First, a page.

Next, Jesus wants us to be trustworthy, beginning with small things, “He who is trustworthy in very small matters is also trustworthy in great ones; and the person who is dishonest in very small matters is also dishonest in great ones....” Trustworthiness in small things leads to a greater trust in the realm of physical stewardship as well as spiritual realities. Jesus further says, "If then you have not been faithful with the dishonest wealth, who will entrust to you the true riches?" An enterprising kingdom stewardship entails prudent use of wealth, day-to-day fidelity and trustworthiness in the management of earthly goods, and putting absolute priority on the spiritual reality over material goods. Thus the absolute need to develop the habit of honesty.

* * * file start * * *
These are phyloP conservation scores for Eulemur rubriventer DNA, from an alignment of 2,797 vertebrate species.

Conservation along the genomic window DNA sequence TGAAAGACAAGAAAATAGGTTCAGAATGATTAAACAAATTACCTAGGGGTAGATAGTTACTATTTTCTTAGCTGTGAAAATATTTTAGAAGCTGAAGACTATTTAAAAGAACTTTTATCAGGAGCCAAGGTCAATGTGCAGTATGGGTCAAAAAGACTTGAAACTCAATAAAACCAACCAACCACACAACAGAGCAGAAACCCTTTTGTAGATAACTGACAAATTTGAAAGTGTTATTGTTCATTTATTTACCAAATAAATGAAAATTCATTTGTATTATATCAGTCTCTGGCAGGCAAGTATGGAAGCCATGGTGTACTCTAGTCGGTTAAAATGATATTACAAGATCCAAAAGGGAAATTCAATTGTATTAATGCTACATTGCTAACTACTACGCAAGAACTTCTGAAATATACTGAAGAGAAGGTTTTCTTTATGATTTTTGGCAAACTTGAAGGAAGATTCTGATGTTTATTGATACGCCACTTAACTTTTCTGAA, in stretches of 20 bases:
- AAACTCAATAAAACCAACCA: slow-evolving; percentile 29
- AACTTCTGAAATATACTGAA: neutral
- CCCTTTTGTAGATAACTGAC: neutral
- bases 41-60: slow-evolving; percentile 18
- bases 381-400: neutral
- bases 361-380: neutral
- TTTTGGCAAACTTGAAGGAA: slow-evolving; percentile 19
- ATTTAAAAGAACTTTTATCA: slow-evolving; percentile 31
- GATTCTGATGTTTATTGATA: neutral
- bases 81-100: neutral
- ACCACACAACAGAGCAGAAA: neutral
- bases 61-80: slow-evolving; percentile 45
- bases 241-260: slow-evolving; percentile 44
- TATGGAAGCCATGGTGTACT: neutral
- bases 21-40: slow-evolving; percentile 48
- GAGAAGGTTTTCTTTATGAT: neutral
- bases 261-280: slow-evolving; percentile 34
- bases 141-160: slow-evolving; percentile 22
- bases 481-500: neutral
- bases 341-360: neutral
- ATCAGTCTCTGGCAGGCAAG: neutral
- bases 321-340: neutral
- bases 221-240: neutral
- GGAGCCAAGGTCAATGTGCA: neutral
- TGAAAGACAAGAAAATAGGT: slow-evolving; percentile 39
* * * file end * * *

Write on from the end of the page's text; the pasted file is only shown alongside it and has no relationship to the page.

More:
4) “No servant can serve two masters. You cannot serve both God and mammon.”
A fourth saying of the Lord is a challenge, “No man can serve two masters. You cannot serve both God and mammon.” This is one of the better known quotes from the Bible. God and money do not go together. We have to have our priorities right. Making money takes second place to pleasing God. We have to acquire wealth through moral and legal means, not through cheating or oppressing others. If the means by which we acquire wealth is displeasing to God, then we are making money more important than God. We know of some people who have made money their god. No question about it, money is important. Moreover, money in itself is not evil. It is our attitude towards it and how we use it that can lead to evil. Thus Jesus is asking us to set our priorities right, namely, that God and not money should occupy first place in our lives. In short, one must choose: God or the god Money. It is impossible to serve both at once. No compromise may be made between them. One is faced with unavoidable choice.